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Sao Paulo Fashion Week: Between Optimism and Fear
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London Unveils Men’s Season Schedule
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Brazil’s New London Pop-Up
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Hugo Boss Wows in Berlin, Plans for New York
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Salvatore Ferragamo: Crusin’ the Louvre
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Sykes Jettisoned by Aquascutum; Maurer In at Rabanne
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Armani Conquers China, Chastises the Pope
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November 21st, 2006 @ 3:29 PM - New York
With "Factory Girl," the Edie Sedgwick biopic starring Sienna Miller slated for release in December and two new books out now, "Edie: Girl on Fire" by David Weisman and Melissa Painter and "Edie Factory Girl" by David Dalton and Nat Finkelstein, this infamous Warhol "superstar" and 1960s poster child for underground New York is having quite a renaissance at a time when "it" girls are a dime a dozen and everyone seemingly wants to be a superstar.
On Friday, November 17, Interview magazine and Gucci hosted an intimate soiree with Jane Holzer and Paz de la Huerta for "Edie: Girl on Fire" at the Rose Bar in Ian Schrager's Gramercy Park Hotel.
The elegant and refined setting served as a modern day version of Max's Kansas City, where the Warhol crowd held court and ruled nightlife in the late '60s and early '70s. Friday night's court was ruled by the Interview magazine crew, who were out in full force with authors Melissa Painter and David Weisman (who co-directed "Ciao! Manhattan"), along with Kate Bosworth, Helena Christensen, actress Vera Farmiga of "The Departed," James Gandolfini, Harvey Weinstein and Zac Posen among others to celebrate the book, published this month by Chronicle Books.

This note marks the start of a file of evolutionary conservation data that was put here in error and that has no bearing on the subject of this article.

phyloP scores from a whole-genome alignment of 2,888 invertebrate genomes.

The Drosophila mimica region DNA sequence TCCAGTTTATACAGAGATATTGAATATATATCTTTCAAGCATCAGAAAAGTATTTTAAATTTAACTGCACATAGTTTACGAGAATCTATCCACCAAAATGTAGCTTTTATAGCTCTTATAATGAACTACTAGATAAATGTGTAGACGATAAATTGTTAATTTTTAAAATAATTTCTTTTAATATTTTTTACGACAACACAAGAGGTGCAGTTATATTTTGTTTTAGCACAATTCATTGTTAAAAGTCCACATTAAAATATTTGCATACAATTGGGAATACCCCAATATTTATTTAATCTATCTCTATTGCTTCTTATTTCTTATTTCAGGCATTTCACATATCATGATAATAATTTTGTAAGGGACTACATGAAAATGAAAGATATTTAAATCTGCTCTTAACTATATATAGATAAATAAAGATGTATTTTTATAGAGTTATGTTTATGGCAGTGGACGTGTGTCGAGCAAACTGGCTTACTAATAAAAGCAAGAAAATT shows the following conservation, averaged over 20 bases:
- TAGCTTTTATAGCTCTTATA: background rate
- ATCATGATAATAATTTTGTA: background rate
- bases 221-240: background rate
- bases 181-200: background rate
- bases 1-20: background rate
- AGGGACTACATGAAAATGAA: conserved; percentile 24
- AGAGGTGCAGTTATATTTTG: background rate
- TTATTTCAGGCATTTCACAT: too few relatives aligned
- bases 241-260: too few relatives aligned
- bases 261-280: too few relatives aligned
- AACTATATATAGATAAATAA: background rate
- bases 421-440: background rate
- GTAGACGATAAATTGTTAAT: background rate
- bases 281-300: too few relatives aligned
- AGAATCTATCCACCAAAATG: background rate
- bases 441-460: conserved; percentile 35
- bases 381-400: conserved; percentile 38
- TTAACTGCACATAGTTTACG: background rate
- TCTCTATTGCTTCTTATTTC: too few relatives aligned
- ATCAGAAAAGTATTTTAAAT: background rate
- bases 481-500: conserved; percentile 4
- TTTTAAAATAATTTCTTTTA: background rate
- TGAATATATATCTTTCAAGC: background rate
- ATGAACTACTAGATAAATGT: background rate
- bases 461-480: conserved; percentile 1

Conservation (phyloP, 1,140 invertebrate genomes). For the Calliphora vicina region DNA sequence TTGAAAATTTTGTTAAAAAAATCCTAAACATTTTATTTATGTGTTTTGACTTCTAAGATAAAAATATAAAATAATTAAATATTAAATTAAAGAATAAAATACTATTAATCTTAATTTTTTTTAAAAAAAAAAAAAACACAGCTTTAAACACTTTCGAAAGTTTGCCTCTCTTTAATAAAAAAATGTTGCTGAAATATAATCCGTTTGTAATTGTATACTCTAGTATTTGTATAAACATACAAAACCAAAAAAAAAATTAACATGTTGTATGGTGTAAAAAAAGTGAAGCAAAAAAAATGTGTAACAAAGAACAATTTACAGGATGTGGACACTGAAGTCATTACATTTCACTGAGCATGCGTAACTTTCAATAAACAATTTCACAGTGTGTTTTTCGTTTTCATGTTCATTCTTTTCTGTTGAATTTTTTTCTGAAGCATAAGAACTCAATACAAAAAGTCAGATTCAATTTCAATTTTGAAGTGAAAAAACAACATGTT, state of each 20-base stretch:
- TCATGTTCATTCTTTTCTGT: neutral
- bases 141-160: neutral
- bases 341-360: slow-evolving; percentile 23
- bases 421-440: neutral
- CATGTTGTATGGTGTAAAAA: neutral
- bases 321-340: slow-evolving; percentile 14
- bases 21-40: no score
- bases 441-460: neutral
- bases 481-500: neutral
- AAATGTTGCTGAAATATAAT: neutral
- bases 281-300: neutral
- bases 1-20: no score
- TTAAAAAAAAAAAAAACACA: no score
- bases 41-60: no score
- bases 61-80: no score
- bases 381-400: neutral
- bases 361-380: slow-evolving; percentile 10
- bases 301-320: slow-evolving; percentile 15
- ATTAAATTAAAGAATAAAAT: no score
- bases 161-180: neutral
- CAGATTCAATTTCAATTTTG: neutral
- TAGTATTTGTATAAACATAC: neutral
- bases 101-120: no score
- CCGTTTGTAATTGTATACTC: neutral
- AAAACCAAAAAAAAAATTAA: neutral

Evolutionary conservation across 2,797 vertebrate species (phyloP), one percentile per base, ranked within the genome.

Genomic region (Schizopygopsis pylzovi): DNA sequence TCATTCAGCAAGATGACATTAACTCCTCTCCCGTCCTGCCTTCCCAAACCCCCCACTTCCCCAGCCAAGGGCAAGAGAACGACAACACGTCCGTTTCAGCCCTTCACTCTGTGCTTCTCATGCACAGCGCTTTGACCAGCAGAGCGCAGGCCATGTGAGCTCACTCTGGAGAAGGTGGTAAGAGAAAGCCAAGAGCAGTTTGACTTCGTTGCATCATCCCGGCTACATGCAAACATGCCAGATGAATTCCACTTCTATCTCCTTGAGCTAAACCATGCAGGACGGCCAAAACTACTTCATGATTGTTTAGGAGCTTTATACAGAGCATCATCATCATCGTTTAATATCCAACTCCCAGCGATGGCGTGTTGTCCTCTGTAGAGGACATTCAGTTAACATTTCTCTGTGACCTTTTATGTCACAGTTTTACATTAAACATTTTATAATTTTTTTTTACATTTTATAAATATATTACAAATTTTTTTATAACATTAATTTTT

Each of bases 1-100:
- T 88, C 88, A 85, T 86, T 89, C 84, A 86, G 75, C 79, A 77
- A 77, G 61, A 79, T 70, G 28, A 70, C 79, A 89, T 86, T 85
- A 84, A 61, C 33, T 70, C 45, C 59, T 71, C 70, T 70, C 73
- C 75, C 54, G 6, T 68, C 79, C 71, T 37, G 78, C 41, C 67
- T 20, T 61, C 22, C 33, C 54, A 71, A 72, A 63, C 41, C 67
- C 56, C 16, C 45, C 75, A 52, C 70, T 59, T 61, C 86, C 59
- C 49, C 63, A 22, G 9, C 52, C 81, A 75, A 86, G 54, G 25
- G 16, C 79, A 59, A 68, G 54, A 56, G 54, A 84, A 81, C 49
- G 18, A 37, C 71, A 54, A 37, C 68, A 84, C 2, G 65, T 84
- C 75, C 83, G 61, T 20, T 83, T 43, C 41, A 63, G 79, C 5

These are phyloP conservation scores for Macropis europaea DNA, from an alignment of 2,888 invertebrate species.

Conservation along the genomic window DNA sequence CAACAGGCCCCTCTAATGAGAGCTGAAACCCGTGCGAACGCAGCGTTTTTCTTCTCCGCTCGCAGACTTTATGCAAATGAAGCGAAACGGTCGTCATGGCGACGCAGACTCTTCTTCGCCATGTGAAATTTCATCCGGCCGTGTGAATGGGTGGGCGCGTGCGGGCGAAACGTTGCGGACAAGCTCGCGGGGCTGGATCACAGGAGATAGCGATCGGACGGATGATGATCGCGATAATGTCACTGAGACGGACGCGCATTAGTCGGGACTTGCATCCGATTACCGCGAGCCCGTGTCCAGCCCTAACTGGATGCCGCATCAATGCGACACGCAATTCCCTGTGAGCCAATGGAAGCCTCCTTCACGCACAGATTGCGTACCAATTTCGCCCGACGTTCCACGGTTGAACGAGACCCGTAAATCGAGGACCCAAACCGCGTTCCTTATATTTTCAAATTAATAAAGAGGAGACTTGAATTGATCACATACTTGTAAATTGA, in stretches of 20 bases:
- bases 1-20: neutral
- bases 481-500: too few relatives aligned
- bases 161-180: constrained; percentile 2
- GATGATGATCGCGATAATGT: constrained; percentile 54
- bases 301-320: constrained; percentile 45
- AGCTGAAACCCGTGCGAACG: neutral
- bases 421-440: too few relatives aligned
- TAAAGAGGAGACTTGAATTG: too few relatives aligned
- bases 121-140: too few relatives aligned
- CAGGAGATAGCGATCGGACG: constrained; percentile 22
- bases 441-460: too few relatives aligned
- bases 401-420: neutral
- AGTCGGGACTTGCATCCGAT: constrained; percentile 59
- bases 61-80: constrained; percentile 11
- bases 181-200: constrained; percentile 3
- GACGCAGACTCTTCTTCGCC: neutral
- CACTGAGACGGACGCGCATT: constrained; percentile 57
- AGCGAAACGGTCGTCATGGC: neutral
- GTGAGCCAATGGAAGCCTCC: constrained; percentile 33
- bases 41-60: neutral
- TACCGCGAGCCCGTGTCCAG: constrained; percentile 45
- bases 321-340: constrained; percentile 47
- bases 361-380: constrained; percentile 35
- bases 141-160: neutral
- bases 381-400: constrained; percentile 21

The book traces Edie's life via photographs – some of which are seen for the first time here - and anecdotes, starting from her college years in Cambridge through her first introduction to Warhol and the Factory scene to her last years in California, where she died in 1971 of a drug overdose at the age of 28.
A CD also accompanies the book, the "Ciao! Manhattan Tapes," containing her last-ever interviews. The result is a stunning and fascinating portrait of an often-misunderstood and, at times, romanticized figure whose complex and tragic life was glamorized by the public.
"What's interesting about Edie, is that there's real periods where the culture seems to be yearning for a figure like that," said Ingrid Sischy, editor-in-chief of Interview magazine. "Obviously Edie had great style, it wasn't packaged, it wasn't a formula, it was total personal self-invention, a real authentic soul. She was the real thing. I don't know if there is so much of the real thing around right now."
Zac Posen offered a different take on Edie, that rather than the woman herself being of importance, her popularity now relates to what she represents for the current zeitgeist.
"I don't think Edie Sedgwick's relevant now," said Posen, who did a photo shoot with Ingrid Sischy starring Paz de la Huerta for Interview three years ago. "I think that "it" girls and the idea of becoming famous and everybody's 20 minutes of fame right now is very prevalent. Andy [Warhol] created the superstar, and she was something that came out of that. The 'poor little rich girls' are any artist's fantasy."
Actress Paz de la Huerta, one of the evening's hosts, had a more personal reflection on Edie.
"I remember I read George Plimpton's book ["Edie: American Girl"] when I was 15 and I saw that my life could have gone in that direction," said de la Huerta. "So much of the earlier parts of her life connected to my life. I saw her more as a warning sign than a role model. Nobody should look up to somebody that killed themselves. But she was incredibly talented and she had a lot to say and I don't think anyone realized that she pretty much directed all of the Warhol films that she was in. There are tapes in the book that have evidence of that. I think that's what people will learn about her, that she wasn't famous for nothing."